The Irish Times on Some Sort of Beauty

‘…a fresh, engaging and powerful set of stories.’
The Sunday Independent on Some Sort of Beauty

‘A stunning debut from a writer of great talent and courage’
Éilís Ní Dhuibhne, author of Shelter of Neighbours, on Some Sort of Beauty

‘…youthful, uncanny and highly sophisticated stories. “Demain” and “Some Sort of Beauty” are very sharp and very thorough, all of it written with ink on the red stiletto’
Thomas McCarthy, poet and author of The Merchant Prince, on Some Sort of Beauty

‘Jamie O’Connell takes us on an exhilarating road-trip through the trials and triumphs of being young, Irish, ambitious and gay… Very enjoyable. Remarkable for a first book. Great things may be forthcoming.’
Books Ireland (September 2012) on Some Sort of Beauty

‘immensely enjoyable and incredibly frank’
Dr Eibhear Walshe, Senior Lecturer of English Literature, University College Cork, on Some Sort of Beauty

‘I’ve been reading O’Connell’s book… and can attest to how well written it is. In terms of subject matter it is something brand spanking new in Irish short fiction: Celtic Tiger cubs do drugs, have gay sex, wear Prada with pride, and have secretive competitive friendships. The title story is about Jehovah’s Witnesses, surely a first in an Irish short story.’
Nuala Ní Chonchúir, author of Mother America, on Some Sort of Beauty

‘…lyrical, distilled, illuminating, some of them unnerving and above all, brave… O’Connell’s fiction is emotionally clear, direct, unshowy, and is the consequence of work, work and more work, as well as huge talent.’
James Ryan, University College Dublin, on Some Sort of Beauty

‘…there is a cadence to his debut: a rise and levelling and fall, melodies which recur, a satisfying tempo…a broadly harmonious collection, and my admiration is wholehearted.’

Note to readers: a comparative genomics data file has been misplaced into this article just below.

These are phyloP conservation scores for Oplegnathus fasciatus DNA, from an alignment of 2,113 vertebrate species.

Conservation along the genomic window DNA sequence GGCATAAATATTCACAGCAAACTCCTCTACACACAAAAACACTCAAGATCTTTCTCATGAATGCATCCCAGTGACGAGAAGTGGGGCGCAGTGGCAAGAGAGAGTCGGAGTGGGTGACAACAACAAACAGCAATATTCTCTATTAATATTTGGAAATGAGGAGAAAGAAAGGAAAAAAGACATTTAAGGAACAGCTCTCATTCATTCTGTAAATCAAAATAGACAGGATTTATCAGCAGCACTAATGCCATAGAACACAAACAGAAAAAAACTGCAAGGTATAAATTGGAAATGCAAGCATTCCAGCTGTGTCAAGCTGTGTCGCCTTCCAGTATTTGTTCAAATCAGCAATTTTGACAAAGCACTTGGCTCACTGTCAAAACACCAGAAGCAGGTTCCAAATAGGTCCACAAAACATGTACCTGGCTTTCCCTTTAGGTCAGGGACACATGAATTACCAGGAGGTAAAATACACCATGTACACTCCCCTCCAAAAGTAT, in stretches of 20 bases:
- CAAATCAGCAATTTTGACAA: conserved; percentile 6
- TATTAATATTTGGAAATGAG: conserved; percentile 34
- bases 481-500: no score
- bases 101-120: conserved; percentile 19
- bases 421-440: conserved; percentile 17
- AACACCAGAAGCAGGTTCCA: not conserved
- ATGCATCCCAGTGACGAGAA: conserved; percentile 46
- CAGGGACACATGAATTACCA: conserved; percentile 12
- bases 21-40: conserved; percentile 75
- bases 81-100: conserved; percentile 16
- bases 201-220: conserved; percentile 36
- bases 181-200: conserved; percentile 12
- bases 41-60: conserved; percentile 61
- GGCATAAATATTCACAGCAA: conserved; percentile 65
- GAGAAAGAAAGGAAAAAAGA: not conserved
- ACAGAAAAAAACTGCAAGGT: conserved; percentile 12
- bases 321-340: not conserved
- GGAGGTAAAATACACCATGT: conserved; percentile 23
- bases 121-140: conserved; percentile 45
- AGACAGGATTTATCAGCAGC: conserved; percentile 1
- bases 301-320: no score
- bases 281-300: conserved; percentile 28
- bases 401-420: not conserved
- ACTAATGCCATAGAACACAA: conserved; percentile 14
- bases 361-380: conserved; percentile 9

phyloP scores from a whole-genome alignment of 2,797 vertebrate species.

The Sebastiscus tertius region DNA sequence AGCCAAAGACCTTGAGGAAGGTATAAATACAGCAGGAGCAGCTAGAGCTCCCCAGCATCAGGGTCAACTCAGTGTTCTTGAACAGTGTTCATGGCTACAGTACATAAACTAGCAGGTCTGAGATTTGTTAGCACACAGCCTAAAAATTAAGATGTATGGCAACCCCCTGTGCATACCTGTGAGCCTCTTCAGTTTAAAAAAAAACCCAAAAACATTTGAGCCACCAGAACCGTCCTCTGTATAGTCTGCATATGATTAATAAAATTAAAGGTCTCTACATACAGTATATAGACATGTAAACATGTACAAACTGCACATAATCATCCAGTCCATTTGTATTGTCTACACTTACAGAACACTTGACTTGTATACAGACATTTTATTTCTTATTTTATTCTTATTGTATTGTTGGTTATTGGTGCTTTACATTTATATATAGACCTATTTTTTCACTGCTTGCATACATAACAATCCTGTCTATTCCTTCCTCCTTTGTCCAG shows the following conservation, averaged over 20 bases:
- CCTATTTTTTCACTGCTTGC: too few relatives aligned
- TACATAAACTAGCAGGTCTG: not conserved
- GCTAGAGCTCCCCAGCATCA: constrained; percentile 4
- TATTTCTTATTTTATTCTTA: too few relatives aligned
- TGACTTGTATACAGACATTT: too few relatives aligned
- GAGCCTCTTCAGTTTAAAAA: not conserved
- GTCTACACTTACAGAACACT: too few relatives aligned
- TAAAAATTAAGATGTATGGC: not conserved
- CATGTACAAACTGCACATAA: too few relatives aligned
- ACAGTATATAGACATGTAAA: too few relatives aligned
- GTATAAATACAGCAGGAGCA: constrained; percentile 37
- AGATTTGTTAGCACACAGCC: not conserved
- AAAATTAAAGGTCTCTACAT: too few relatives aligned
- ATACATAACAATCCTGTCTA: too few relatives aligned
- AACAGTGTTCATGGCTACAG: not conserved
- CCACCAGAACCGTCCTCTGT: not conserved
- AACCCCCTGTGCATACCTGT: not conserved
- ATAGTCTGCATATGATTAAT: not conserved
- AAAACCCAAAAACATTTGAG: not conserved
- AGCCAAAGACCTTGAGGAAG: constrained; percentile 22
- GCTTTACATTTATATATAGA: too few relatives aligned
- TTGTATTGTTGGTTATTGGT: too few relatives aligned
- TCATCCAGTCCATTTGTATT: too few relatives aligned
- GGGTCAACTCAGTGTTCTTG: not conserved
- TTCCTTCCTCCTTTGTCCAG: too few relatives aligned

Sara Baume, Southword Journal, on Some Sort of Beauty

‘…the power of the book is in the perspectives it chooses, and the very direct way in which O’Connell goes straight to the emotional centre of each story. Family, love, travel, art, sex – he dives straight in there and he has something to say about all of them. This is a good book, from a writer with a great future.’
Keith Ridgway, author of Hawthorn & Child, on Some Sort of Beauty

‘Some stories stay with you, and this was one of those stories… with a voice comparable to those created by Roddy Doyle or Pat McCabe.’
Michael O’ Ruairc, writer and historian, introducing ‘On Eating Grass’ (taken from Some Sort of Beauty) at the Irish Writers’ Centre (Spring 2011)

‘an impressive maturity of insight and control of language.’’
Kevin Power, author of Bad Day in Blackrock, on A Curious Impulse

‘Spuds and the Spider is a story about unlikely friendship, why you should not judge someone based on their looks and how one good turn deserves another. Children will enjoy this entertaining tale full of icky insects and talk of stomping and crushing.’
The Irish Catholic on Spuds and the Spider